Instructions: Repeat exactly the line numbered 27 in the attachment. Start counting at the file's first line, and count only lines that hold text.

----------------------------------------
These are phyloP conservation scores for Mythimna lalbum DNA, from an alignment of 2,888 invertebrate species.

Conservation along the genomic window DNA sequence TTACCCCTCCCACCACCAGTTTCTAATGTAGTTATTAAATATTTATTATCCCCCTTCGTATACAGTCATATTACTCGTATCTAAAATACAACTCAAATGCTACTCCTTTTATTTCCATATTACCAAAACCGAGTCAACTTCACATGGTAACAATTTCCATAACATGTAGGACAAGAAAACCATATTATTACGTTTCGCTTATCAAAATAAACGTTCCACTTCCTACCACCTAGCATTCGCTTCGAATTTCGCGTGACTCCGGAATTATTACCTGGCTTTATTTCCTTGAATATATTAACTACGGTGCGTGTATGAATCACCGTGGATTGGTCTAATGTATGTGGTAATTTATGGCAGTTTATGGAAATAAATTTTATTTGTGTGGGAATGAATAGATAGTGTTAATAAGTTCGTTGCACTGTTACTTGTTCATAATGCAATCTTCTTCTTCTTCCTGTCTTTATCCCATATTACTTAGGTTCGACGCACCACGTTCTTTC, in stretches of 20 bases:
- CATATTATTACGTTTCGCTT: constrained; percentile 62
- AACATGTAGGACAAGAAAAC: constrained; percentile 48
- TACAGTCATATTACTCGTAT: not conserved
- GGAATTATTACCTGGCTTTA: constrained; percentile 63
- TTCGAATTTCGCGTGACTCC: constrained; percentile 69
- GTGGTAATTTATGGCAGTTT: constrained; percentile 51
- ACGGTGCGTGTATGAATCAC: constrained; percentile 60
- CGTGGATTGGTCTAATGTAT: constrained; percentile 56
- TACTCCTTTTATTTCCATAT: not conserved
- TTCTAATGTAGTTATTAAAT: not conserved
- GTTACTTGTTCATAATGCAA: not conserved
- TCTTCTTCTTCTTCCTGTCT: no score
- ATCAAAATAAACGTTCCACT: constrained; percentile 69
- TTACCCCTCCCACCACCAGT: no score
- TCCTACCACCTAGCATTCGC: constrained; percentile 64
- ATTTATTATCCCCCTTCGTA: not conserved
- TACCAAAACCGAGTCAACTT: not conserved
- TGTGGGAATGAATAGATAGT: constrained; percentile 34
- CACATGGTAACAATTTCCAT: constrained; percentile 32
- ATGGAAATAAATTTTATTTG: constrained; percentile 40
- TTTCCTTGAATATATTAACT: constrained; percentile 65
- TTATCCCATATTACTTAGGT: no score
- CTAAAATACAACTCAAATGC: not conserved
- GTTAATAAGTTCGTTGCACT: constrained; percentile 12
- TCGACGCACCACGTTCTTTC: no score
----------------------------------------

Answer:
- TCGACGCACCACGTTCTTTC: no score